Helping the environment often seems out of reach. Our problems can feel massive and complex, and it's difficult to see how our small choices affect big problems. But what if there was a way to remind ourselves daily that practical choices and better alternatives are out there?
At Tortoise, it turns out that one of our best alternatives was an arm's length away, because we always have a trusty tenugui cloth nearby. Watch our short video 'Tenugui All Day' and celebrate Earth Day with these five practical Earth-friendly alternatives using our magical, hand-dyed, 100% cotton multi-purpose cloths.
Paper Towels: It takes 17 trees and 20,000 gallons of water to make just one ton of power towels. We would need to plant 51,000 trees every day to offset the amount of paper towels used daily–not to mention these paper towels often end up accumulating in landfills.
We found tenugui cloths to be just as effective as paper towels at absorbing spills, cleaning surfaces and wiping away mess. To wash dirty tenugui cloths, hand-rinse with mild detergent and hang dry them so they'll be ready for the next mess. Since the edges are raw and un-finished, these cloths dry quicker than other fabric towels.
Paper Napkins: The surprisingly complicated debate over the environmental impact of paper napkins versus linen napkins can leave you wondering where we should lay our forks. The emissions produced manufacturing a linen napkin plus the energy it takes to clean it are greater than the emission produced for a disposable, single use paper napkin in some cases–like restaurants. However, evidence suggests using reusable napkins at home is clearly the better option.
Not all cloths are created equal. Kamawanu tenugui cloths, with their hand-dyed patterns and hand-crafted manufacturing, are some of the longest lasting napkins we've ever come across. Tenuguis get better with time, softening while still retaining their vibrant colors for years and years. Longevity matters, especially when we get into the weeds of sustainability. Our vote goes to tenuguis for their durability and the pure joy they bring to our meals.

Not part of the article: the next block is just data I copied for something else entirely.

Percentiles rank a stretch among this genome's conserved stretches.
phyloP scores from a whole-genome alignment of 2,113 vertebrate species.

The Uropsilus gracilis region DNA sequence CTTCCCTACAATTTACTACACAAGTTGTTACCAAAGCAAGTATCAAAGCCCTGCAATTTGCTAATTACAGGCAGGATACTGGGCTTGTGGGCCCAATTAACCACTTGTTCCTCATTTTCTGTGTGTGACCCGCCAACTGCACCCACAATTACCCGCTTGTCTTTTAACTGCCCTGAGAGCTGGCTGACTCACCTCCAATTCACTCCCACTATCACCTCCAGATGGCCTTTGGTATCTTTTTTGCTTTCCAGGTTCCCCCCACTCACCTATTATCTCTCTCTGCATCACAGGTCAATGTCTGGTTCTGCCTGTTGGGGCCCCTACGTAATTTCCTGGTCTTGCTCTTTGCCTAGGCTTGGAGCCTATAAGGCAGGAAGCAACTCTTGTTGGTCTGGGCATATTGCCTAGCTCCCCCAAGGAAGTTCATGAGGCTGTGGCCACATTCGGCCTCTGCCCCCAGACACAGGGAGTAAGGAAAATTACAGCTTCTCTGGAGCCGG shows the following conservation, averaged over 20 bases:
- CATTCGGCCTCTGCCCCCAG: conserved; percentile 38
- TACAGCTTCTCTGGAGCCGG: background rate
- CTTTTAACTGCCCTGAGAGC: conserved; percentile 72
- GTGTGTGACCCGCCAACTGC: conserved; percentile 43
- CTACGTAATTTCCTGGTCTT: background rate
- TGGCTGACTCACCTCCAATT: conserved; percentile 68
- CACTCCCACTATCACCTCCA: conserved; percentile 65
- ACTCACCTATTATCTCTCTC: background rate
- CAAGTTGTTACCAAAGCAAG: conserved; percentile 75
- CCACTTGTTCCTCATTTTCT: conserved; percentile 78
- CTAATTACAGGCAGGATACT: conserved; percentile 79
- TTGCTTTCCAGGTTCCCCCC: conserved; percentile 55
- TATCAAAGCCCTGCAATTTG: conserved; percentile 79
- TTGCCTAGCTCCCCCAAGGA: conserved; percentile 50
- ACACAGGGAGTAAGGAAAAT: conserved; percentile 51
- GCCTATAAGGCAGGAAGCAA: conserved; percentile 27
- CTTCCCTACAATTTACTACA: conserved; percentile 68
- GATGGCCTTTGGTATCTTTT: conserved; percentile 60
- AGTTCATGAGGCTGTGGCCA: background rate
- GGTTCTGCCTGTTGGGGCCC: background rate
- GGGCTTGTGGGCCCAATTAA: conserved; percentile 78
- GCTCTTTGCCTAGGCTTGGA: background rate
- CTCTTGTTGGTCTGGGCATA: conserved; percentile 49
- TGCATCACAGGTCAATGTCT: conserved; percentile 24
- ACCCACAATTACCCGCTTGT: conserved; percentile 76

Paper Coffee Filters: Discarding single use paper filters can add up in landfills, and white paper filters are often bleached with chlorine which can dump harmful chemicals into our rivers, oceans and streams.
Cloth coffee filters aren't new, but it was certainly our first time trying to brew coffee with a tenugui cloth! The result? Pretty tasty coffee. Coffee's bold flavor comes mostly from the bean's naturally aromatic oils. Paper filters tend to absorb a lot of that oil, while cloth filters will let them through and still keep pesky grounds out of your final brew–unlike some metal filters or french press. For our coffee, we used a tenugui cloth that had been washed many times to alleviate concerns about dye bleeds, but if you're worried, there's plenty of dye-less coffee filters out there on the market. Give it a go!
Cooking Oils: According to the EPA, even vegetables oils have negative environmental impacts. They can hurt habitats, animals, and clog water treatment plants. Vegetable oil can also be considered wasteful as 5,200 to 8,000 olives are needed to just make 1 quart of olive oil. A pretty precious commodity!
Wilting Greens: Pre-packaged greens are convenient, but they're often old (and consequently don't have the same health benefits as fresher greens) and costly in terms of their water and energy use. Heads of lettuce or a bunch of kale left whole in our fridge risk wilting before we get around to it, leading to food waste.
The conversation surrounding environment impact can be nuanced and intimidating, but these conversations also help us try out new behaviors, and train us to become more flexible in adopting larger behavioral changes necessary for Earth's sustainability.